In recent weeks, we’ve asked members of the Hollywood Bowl family, past and present, who their favorite performers have been. Their answers have shown a remarkable lack of variety:
“When I was in college at USC, I got a group of friends together to hear Ella Fitzgerald at the Bowl, which I think ended up being one of the last times she was there. We were way up in the benches, but it didn’t matter at all.”
“Being able to see the jazz performances, Ella Fitzgerald, that was the pinnacle.”
“I must have heard Ella Fitzgerald at the Bowl half a dozen times. I get goosebumps just thinking about it.”
Fitzgerald holds the rare distinction of having sold out the Hollywood Bowl’s 18,000 seats in each of five decades, from the 1950s through the 1990s Fitzgerald was more than just the Bowl’s most popular performer — her ability to make the largest venue feel like the most intimate space changed the definition of what was possible for the Hollywood Bowl.
The story begins in August 1956, when Fitzgerald made her Bowl debut alongside Louis Armstrong. Legendary jazz impresario Norman Granz produced the show, recorded it, and released it on a double album titled Jazz at the Hollywood Bowl.
In the liner notes, he wrote:
“Of all the jazz concerts I have given, I can’t recall in any the quiet thrill I experienced when I looked across the water that separated the Hollywood Bowl shell in which the musicians were to play and the more than twenty thousand people who attended the concert. Suddenly I felt that after all the talk, and true talk it was, about “jazz and the smoke-filled rooms” and jazz’s roots in the work fields and the brothels, it was wonderful that evening to see that jazz finally found a proper place for itself, a sort of new dimension, where it could move great masses of people emotionally, and in a way, beautifully and peacefully.”
Granz credits the magic of the Bowl itself as the key to the concert’s success, but listening to the album makes it clear that it was Fitzgerald who lit the fire that night, bringing her joy, her passion, and her humor (at one point imitating Armstrong’s gravelly voice) to the event.
The Los Angeles Times sent its typically staid classical music reviewer Albert Goldberg to cover the program. Goldberg was at a rare loss for words to encapsulate Fitzgerald’s gifts:
“We asked an aficionado how to describe her and the rapturous reply was ‘Just say she is the most!.’ We will go right along with that.” Goldberg added: “It was something like a cataclysm of nature and it had a tornadic effect… Miss Fitzgerald alone was worth the price of admission.”
Fitzgerald found a way to connect with nearly 20,000 music lovers that night in a concert that went on until well after midnight (against the Bowl rules in 1956 as it is today). Not only that, she did it without the benefit of a single video screen; through a sound amplification system that was rudimentary, even by the standards of the time; and by singing across the moat-like Reflecting Pool, which separated the stage from the audience at the time.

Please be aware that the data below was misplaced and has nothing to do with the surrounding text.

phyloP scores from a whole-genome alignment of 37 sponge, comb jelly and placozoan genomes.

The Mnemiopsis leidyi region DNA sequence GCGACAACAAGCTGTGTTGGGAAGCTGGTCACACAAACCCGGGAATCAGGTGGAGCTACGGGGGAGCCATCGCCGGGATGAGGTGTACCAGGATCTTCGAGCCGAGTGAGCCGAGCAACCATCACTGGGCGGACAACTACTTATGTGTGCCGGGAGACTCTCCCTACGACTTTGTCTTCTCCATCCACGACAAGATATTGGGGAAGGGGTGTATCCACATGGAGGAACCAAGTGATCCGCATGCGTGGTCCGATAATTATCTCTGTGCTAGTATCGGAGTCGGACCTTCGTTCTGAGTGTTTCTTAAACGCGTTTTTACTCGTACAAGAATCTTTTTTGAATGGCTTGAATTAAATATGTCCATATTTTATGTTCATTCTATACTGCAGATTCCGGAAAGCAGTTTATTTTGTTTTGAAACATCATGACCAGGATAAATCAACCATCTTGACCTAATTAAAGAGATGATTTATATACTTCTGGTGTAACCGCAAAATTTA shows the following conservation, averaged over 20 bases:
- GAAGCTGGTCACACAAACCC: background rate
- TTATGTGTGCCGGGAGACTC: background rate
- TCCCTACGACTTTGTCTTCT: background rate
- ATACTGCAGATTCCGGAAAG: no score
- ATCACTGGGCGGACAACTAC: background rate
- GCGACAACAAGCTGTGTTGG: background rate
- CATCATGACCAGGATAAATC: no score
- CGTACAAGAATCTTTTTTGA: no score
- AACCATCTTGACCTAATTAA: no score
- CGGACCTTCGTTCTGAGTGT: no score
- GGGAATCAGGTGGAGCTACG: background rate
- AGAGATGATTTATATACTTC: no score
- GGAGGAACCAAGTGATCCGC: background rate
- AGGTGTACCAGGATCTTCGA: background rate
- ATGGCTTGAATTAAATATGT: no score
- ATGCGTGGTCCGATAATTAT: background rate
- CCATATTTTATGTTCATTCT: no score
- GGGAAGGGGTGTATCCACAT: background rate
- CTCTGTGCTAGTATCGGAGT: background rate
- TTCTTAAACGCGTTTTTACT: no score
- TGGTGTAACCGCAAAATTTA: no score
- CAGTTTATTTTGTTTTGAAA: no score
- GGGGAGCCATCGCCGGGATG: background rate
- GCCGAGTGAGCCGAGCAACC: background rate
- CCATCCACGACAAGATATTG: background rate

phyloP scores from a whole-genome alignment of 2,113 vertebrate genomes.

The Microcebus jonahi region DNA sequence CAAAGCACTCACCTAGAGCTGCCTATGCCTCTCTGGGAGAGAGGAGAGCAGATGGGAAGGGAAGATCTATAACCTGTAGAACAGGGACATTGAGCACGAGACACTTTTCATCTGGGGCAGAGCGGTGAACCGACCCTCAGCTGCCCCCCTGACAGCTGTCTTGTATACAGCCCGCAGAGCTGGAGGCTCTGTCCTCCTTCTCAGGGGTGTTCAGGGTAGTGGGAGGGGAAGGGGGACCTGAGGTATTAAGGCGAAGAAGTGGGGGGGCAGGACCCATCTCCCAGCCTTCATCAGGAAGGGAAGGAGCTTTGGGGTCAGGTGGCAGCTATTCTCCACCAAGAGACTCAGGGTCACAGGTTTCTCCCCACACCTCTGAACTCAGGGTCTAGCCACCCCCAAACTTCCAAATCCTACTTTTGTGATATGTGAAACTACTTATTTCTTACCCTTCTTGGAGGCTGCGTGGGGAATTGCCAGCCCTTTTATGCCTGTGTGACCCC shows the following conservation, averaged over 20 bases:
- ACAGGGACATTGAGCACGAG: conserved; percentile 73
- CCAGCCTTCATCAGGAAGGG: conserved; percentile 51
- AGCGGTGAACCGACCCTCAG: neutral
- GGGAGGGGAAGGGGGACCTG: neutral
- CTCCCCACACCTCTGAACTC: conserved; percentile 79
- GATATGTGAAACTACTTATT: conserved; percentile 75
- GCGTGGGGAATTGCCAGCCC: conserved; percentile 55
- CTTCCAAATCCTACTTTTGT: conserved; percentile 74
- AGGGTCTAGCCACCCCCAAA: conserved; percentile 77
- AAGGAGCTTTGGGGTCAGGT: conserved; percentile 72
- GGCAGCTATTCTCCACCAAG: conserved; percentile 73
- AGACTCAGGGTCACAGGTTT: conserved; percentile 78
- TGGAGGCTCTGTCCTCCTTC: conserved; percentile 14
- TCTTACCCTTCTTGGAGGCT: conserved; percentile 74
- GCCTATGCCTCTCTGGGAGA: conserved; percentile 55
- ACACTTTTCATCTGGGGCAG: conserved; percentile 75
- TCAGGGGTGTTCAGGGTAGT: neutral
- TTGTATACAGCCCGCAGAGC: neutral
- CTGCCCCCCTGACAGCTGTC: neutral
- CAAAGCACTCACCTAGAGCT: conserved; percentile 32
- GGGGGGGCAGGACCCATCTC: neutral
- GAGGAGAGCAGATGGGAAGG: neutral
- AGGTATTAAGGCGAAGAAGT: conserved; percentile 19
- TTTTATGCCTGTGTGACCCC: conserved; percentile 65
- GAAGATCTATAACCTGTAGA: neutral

For these (and other) reasons, the Bowl had only hosted a handful of jazz programs prior to 1956, but Fitzgerald was invited to return every year for the next five years, performing with her own musicians (including pianist Paul Smith and guitarist Joe Pass) and, on occasion, with the full Los Angeles Philharmonic.
As jazz’s popularity at the Bowl dipped in the 1970s, Fitzgerald continued to keep the flame alive, until the enduring and uniquely American genre found a permanent home at Bowl with the inauguration of the Playboy Jazz Festival in 1979 and the Jazz at the Bowl subscription series in 1980. Fitzgerald became a frequent and beloved guest. Anne Parsons, former General Manager of the Bowl and current President and CEO of the Detroit Symphony Orchestra, recalled:
“There were a lot of people who wouldn’t play outdoor venues, but they would play the Hollywood Bowl. Ella Fitzgerald, right down to when she could barely walk out on stage, made sure she played the Hollywood Bowl.”
Fitzgerald, who lived in Los Angeles, was always eager to get back to the Bowl. When she tripped and fell on stage in the middle of a 1986 concert, the full house of 18,000 gasped in unison – Fitzgerald had undergone a quintuple bypass surgery only a few months prior. Fortunately, Fitzgerald had just lost her footing. From the ground, she looked out to the audience and quipped, “People can really say Ella fell for them,” before jumping right back into her song.
Fitzgerald continued to sing at the Bowl up until a couple years before her passing in June 1996 — one week before that year’s Playboy Jazz Festival. The event morphed into a weekend-long, impromptu celebration of Fitzgerald’s legacy. Fans put up a banner near the entrance to the Bowl that read: “Ella We Miss You.”
Nearly 25 years later, we still miss Ella, and, like her, we just can’t wait to get back to the Bowl.